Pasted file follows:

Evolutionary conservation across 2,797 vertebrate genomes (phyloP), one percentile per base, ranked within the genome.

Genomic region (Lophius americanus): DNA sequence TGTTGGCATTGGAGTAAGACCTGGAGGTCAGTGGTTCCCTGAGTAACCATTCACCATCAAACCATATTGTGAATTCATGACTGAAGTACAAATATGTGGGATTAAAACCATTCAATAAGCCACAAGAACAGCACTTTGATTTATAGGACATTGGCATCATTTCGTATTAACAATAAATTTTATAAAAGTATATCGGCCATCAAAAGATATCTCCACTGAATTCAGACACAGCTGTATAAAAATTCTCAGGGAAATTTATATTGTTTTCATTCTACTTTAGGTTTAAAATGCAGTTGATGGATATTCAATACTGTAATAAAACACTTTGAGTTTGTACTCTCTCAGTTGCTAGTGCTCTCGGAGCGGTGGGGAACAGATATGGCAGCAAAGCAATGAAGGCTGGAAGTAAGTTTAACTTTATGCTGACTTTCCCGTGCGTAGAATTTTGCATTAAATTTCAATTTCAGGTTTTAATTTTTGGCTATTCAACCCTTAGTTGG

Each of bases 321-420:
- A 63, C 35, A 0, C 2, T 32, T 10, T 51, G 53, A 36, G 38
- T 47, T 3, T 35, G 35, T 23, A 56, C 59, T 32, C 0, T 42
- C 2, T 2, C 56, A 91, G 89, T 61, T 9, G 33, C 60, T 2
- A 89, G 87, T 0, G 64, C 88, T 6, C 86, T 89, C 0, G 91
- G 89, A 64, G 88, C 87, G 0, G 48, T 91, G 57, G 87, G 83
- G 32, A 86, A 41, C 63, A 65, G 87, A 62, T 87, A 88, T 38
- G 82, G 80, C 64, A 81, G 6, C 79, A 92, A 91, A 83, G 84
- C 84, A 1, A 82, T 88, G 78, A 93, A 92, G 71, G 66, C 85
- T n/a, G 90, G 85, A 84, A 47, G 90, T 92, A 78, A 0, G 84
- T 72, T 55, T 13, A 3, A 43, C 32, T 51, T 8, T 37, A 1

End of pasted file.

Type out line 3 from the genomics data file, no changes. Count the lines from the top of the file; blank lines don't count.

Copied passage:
Each of bases 321-420: